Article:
The meat came via a group called “Hunters for the Hungry.” This group enables hunters to donate entire deer to help feed poor people by dropping off whole deer at participating processors. In short, the meat is controlled from that point on.
Louisiana doesn’t have any laws against doing something like this. However, 1,600 pounds of the meat was destroyed. Hunters for the Hungry wasn’t even allowed to take the meat back and give it to others who are in need.
As for the safety, not only is the meat controlled, but venison is one of the leanest forms of meat you can find. In short, it’s hard to beat it from a health perspective. It is as safe as you’re going to find.
Much hash has been made lately over Grover Norquist’s Taxpayer Protection Pledge, from his organization, Americans for Tax Reform. The Pledge forces anyone who signs it to not vote for tax increases, unless there is reduction in taxes elsewhere (for instance, voting to raise excise taxes but cutting income taxes, though don’t quote me on that.) It’s also been in the news because some Republicans have backed away from the pledge, not wanting to be feel like they’re in a straight jacket while engaged in fiscal cliff negotiations.
Jonathan Bydlak, president of the Coalition to Reduce Spending, writes in National Review that while Grover’s push is admirable, it’s not entirely sufficient:
For years, Grover Norquist and Republicans have tried “starving the beast” of the federal government by capping taxes. While they’ve been highly successful at preventing tax increases, they have been less effective at addressing one problematic aspect of fiscal policy: the ability of the Federal Reserve and Treasury to borrow more and more to finance massive spending, as they have done under the Bush and Obama administrations. It’s simple: Borrowing today means a higher tax burden tomorrow when the debt comes due. True fiscal responsibility, then, requires us to curb spending in addition to limiting tax rates.
Back in August, John Schnatter, founder and CEO of Papa John’s, noted that his company would have to raise prices in order to cover the cost of ObamaCare and have to scale back hours for workers. This is pretty basic economics. When a expenses rise, either for the cost of raw materials or employing workers, a business will be forced to pass the buck on the consumer or reduce costs elsewhere.
Papa John’s isn’t alone. Last month, Darden Restaurants, which owns Olive Garden, Longhorn, and Red Lobster, announced that it would move hourly workers to part-time schedules because of mandates in ObamaCare requiring businesses to offer health insurance coverage to employees working over 30 hours a week. A Florida-based restaurant owner has said that he’ll add a 5% surcharge to customers to makeup the cost of the mandates from ObamaCare.
Schnatter’s comment, while entirely understandable from a business perspective, stirred controversy on the Left, as activists called for a boycott of Papa John’s. This has caused opponents of ObamaCare to organize “National Papa John’s Appreciation Day” which is being organized by Reboot USA.
Written by Simon Lester, Trade Policy Analyst for the Herbert A. Stiefel Center for Trade Policy Studies at the Cato Institute. Posted with permission from Cato @ Liberty.
Borrowing the title from a Stephen Colbert segment, this blog post is going to be about trade disputes not involving America. Given recent trade rhetoric, you might think that all trade disputes are about the U.S. and China, but that’s not the case. Other countries have disputes, too, and some of them are very interesting, getting into the core issue of what international trade rules should be about.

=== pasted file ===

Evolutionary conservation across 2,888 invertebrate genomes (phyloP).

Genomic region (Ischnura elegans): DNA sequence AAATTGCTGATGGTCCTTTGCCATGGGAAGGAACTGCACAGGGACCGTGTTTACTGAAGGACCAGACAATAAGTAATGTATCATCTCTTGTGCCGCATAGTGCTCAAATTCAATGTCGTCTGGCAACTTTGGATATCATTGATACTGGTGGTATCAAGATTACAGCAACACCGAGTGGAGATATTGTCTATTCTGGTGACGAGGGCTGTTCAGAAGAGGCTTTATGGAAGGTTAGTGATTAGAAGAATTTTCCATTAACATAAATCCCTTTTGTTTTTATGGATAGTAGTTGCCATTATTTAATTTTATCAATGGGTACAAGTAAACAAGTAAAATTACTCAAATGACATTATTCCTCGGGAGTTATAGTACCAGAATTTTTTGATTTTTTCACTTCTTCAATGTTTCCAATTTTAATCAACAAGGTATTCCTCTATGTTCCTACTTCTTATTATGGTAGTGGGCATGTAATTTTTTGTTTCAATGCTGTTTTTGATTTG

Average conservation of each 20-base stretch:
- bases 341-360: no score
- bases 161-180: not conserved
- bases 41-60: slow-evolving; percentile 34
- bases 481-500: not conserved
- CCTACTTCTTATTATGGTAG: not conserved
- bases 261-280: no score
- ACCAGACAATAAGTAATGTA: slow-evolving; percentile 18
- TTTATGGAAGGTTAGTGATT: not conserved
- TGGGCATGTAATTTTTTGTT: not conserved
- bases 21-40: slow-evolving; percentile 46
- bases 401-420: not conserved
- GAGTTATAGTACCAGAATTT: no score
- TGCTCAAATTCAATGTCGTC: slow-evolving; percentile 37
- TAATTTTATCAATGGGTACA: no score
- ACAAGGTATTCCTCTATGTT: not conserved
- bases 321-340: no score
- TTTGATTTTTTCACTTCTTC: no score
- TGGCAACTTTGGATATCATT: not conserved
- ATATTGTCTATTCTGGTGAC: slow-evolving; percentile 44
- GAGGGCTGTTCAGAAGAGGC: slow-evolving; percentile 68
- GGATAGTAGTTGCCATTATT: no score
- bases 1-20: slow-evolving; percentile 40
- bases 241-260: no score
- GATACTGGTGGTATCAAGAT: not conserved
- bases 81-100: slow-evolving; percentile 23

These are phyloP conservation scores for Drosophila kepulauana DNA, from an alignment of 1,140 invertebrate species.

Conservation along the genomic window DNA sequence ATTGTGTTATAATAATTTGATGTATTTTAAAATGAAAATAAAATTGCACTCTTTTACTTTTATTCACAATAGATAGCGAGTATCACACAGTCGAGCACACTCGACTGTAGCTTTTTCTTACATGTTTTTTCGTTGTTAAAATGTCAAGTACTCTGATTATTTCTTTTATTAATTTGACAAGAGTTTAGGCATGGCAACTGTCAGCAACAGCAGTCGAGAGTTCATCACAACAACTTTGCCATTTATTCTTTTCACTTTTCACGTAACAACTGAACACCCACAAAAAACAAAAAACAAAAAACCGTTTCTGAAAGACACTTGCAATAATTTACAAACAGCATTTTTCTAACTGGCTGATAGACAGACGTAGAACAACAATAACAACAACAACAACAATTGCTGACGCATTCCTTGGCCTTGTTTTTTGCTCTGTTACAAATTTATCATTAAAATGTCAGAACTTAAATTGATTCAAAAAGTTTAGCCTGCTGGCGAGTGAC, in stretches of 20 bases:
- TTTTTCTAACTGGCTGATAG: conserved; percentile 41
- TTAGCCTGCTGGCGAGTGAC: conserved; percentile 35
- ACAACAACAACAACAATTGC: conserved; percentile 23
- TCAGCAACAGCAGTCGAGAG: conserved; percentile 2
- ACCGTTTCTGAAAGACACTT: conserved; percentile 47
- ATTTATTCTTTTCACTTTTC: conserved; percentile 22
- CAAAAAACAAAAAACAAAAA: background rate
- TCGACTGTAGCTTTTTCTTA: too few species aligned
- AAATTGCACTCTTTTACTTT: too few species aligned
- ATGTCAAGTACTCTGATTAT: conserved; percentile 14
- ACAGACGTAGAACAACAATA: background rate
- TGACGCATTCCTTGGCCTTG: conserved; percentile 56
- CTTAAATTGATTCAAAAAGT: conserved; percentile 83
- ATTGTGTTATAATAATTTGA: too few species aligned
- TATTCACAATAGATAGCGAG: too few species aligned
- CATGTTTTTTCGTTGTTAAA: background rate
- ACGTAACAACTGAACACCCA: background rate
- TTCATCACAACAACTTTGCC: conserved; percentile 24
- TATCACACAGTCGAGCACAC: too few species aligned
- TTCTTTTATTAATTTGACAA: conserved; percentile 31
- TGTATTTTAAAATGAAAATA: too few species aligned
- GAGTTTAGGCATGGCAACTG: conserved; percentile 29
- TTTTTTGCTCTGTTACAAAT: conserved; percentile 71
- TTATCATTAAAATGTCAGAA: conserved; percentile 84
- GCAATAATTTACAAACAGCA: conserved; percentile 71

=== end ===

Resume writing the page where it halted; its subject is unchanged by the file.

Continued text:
First up is a complaint by Canada and Norway against the EU related to a ban on “seal products.” According to the EU regulation at issue, seal products means “all products, either processed or unprocessed, deriving or obtained from seals, including meat, oil, blubber, organs, raw fur skins and fur skins, tanned or dressed, including fur skins assembled in plates, crosses and similar forms, and articles made from fur skins.” Under the regulation, with limited exceptions, seal products may not be imported or sold in the EU.
While most mainstream pundits believe the fight over ObamaCare is over after the Supreme Court’s decision during the summer, polls still show that the law is still unpopular with Americans.
Health insurance premiums are still on the rise, companies are dropping coverage or cutting hours to skirt the law’s mandates, and the cost of ObamaCare has skyrocketed. The law has also been a jobs killer. According to a recent study, ObamaCare’s regulations have killed some 30,000 jobs and cost $27.6 billion.
If these reasons weren’t enough to do away with the law and start over, a new compendium put together by Dean Clancy, Vice President of Health Care Policy at FreedomWorks, goes over the top 10 reasons to repeal ObamaCare.
In addition to some of the points already made, Clancy explains that ObamaCare is a bureaucratic mess that will force many Americans to lose their current health insurance, pushing them into buy government-controlled plans. He explains that taxes imposed as part of the law will hit all areas of the health care system. Clancy also notes that the law will lead to rationing of health care.
More importantly, as Clancy explains, “there is a better way.” After repealing ObamaCare, Congress could start over again by crafting legislation that focuses on the needs of patients, not bureaucrats.
I’ve explained on many occasions that Franklin Roosevelt’s New Deal was bad news for the economy. The same can be said of Herbert Hoover’s policies, since he also expanded the burden of federal spending, raised tax rates, and increased government intervention.
So when I was specifically asked to take part in a symposium on Barack Obama, Franklin Roosevelt, and the New Deal, I quickly said yes.
I was asked to respond to this question: “Was that an FDR-Sized Stimulus?” Here’s some of what I wrote.